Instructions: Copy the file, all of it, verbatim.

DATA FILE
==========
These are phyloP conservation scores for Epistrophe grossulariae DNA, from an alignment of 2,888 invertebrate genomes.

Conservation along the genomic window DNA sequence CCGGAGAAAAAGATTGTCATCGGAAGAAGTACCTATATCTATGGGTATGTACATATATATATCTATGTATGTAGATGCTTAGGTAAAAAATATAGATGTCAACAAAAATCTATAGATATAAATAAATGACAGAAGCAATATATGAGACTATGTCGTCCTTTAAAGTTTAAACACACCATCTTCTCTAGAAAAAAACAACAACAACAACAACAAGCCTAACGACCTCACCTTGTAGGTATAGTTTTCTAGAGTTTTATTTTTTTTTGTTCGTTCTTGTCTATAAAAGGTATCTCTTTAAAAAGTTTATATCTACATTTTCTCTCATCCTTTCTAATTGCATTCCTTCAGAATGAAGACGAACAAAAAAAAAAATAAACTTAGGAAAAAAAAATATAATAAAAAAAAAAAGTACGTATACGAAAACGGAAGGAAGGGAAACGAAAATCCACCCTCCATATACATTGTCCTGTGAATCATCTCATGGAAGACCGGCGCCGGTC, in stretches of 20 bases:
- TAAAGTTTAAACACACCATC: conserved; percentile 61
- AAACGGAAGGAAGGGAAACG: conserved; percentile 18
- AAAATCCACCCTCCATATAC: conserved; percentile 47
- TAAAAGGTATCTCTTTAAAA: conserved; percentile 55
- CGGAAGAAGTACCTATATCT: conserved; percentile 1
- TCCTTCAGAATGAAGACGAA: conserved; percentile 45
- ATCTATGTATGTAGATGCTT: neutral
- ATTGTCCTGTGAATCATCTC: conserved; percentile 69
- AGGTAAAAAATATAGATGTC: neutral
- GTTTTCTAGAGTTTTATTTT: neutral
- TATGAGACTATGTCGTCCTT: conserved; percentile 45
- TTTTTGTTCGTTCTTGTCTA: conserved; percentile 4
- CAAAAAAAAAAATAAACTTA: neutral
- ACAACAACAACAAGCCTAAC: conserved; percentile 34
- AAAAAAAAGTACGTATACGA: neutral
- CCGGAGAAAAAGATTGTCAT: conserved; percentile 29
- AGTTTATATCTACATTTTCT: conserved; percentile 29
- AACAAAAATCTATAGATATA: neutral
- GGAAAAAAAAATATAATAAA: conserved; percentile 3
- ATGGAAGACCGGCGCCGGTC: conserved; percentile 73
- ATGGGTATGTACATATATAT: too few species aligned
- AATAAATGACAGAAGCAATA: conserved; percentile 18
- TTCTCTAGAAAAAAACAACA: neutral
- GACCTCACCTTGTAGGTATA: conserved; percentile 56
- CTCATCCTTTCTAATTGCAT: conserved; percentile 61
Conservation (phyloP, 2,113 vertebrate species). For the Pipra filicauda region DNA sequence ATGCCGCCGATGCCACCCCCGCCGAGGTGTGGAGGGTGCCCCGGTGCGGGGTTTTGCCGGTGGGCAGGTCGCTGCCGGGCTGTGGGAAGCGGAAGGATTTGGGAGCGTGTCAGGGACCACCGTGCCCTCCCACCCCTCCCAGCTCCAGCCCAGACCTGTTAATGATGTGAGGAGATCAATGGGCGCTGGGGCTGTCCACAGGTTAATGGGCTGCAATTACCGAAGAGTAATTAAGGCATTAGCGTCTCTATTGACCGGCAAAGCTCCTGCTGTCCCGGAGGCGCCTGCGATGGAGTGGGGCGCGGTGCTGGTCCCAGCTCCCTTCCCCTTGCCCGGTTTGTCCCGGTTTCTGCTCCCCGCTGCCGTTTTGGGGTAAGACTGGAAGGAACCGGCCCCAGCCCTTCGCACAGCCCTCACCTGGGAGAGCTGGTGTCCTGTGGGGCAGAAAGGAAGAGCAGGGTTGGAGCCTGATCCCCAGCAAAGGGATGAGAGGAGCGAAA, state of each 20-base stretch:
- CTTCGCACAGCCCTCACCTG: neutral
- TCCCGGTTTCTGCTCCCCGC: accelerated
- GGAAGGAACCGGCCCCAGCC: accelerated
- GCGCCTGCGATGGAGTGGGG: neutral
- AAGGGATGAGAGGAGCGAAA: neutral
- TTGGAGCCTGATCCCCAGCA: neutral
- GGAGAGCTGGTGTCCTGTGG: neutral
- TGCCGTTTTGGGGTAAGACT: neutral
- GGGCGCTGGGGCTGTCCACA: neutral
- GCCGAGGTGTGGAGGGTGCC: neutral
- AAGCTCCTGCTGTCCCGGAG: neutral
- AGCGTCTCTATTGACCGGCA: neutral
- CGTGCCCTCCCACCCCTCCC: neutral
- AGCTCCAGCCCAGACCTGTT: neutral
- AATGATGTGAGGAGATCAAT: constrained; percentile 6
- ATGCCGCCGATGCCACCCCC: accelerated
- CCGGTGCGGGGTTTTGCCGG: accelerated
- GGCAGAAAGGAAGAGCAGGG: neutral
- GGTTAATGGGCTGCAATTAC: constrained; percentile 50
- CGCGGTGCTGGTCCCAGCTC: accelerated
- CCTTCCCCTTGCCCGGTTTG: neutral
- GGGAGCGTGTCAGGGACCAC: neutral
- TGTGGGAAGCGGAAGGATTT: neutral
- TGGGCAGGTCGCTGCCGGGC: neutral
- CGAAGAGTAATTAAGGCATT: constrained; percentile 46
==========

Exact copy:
These are phyloP conservation scores for Epistrophe grossulariae DNA, from an alignment of 2,888 invertebrate genomes.

Conservation along the genomic window DNA sequence CCGGAGAAAAAGATTGTCATCGGAAGAAGTACCTATATCTATGGGTATGTACATATATATATCTATGTATGTAGATGCTTAGGTAAAAAATATAGATGTCAACAAAAATCTATAGATATAAATAAATGACAGAAGCAATATATGAGACTATGTCGTCCTTTAAAGTTTAAACACACCATCTTCTCTAGAAAAAAACAACAACAACAACAACAAGCCTAACGACCTCACCTTGTAGGTATAGTTTTCTAGAGTTTTATTTTTTTTTGTTCGTTCTTGTCTATAAAAGGTATCTCTTTAAAAAGTTTATATCTACATTTTCTCTCATCCTTTCTAATTGCATTCCTTCAGAATGAAGACGAACAAAAAAAAAAATAAACTTAGGAAAAAAAAATATAATAAAAAAAAAAAGTACGTATACGAAAACGGAAGGAAGGGAAACGAAAATCCACCCTCCATATACATTGTCCTGTGAATCATCTCATGGAAGACCGGCGCCGGTC, in stretches of 20 bases:
- TAAAGTTTAAACACACCATC: conserved; percentile 61
- AAACGGAAGGAAGGGAAACG: conserved; percentile 18
- AAAATCCACCCTCCATATAC: conserved; percentile 47
- TAAAAGGTATCTCTTTAAAA: conserved; percentile 55
- CGGAAGAAGTACCTATATCT: conserved; percentile 1
- TCCTTCAGAATGAAGACGAA: conserved; percentile 45
- ATCTATGTATGTAGATGCTT: neutral
- ATTGTCCTGTGAATCATCTC: conserved; percentile 69
- AGGTAAAAAATATAGATGTC: neutral
- GTTTTCTAGAGTTTTATTTT: neutral
- TATGAGACTATGTCGTCCTT: conserved; percentile 45
- TTTTTGTTCGTTCTTGTCTA: conserved; percentile 4
- CAAAAAAAAAAATAAACTTA: neutral
- ACAACAACAACAAGCCTAAC: conserved; percentile 34
- AAAAAAAAGTACGTATACGA: neutral
- CCGGAGAAAAAGATTGTCAT: conserved; percentile 29
- AGTTTATATCTACATTTTCT: conserved; percentile 29
- AACAAAAATCTATAGATATA: neutral
- GGAAAAAAAAATATAATAAA: conserved; percentile 3
- ATGGAAGACCGGCGCCGGTC: conserved; percentile 73
- ATGGGTATGTACATATATAT: too few species aligned
- AATAAATGACAGAAGCAATA: conserved; percentile 18
- TTCTCTAGAAAAAAACAACA: neutral
- GACCTCACCTTGTAGGTATA: conserved; percentile 56
- CTCATCCTTTCTAATTGCAT: conserved; percentile 61
Conservation (phyloP, 2,113 vertebrate species). For the Pipra filicauda region DNA sequence ATGCCGCCGATGCCACCCCCGCCGAGGTGTGGAGGGTGCCCCGGTGCGGGGTTTTGCCGGTGGGCAGGTCGCTGCCGGGCTGTGGGAAGCGGAAGGATTTGGGAGCGTGTCAGGGACCACCGTGCCCTCCCACCCCTCCCAGCTCCAGCCCAGACCTGTTAATGATGTGAGGAGATCAATGGGCGCTGGGGCTGTCCACAGGTTAATGGGCTGCAATTACCGAAGAGTAATTAAGGCATTAGCGTCTCTATTGACCGGCAAAGCTCCTGCTGTCCCGGAGGCGCCTGCGATGGAGTGGGGCGCGGTGCTGGTCCCAGCTCCCTTCCCCTTGCCCGGTTTGTCCCGGTTTCTGCTCCCCGCTGCCGTTTTGGGGTAAGACTGGAAGGAACCGGCCCCAGCCCTTCGCACAGCCCTCACCTGGGAGAGCTGGTGTCCTGTGGGGCAGAAAGGAAGAGCAGGGTTGGAGCCTGATCCCCAGCAAAGGGATGAGAGGAGCGAAA, state of each 20-base stretch:
- CTTCGCACAGCCCTCACCTG: neutral
- TCCCGGTTTCTGCTCCCCGC: accelerated
- GGAAGGAACCGGCCCCAGCC: accelerated
- GCGCCTGCGATGGAGTGGGG: neutral
- AAGGGATGAGAGGAGCGAAA: neutral
- TTGGAGCCTGATCCCCAGCA: neutral
- GGAGAGCTGGTGTCCTGTGG: neutral
- TGCCGTTTTGGGGTAAGACT: neutral
- GGGCGCTGGGGCTGTCCACA: neutral
- GCCGAGGTGTGGAGGGTGCC: neutral
- AAGCTCCTGCTGTCCCGGAG: neutral
- AGCGTCTCTATTGACCGGCA: neutral
- CGTGCCCTCCCACCCCTCCC: neutral
- AGCTCCAGCCCAGACCTGTT: neutral
- AATGATGTGAGGAGATCAAT: constrained; percentile 6
- ATGCCGCCGATGCCACCCCC: accelerated
- CCGGTGCGGGGTTTTGCCGG: accelerated
- GGCAGAAAGGAAGAGCAGGG: neutral
- GGTTAATGGGCTGCAATTAC: constrained; percentile 50
- CGCGGTGCTGGTCCCAGCTC: accelerated
- CCTTCCCCTTGCCCGGTTTG: neutral
- GGGAGCGTGTCAGGGACCAC: neutral
- TGTGGGAAGCGGAAGGATTT: neutral
- TGGGCAGGTCGCTGCCGGGC: neutral
- CGAAGAGTAATTAAGGCATT: constrained; percentile 46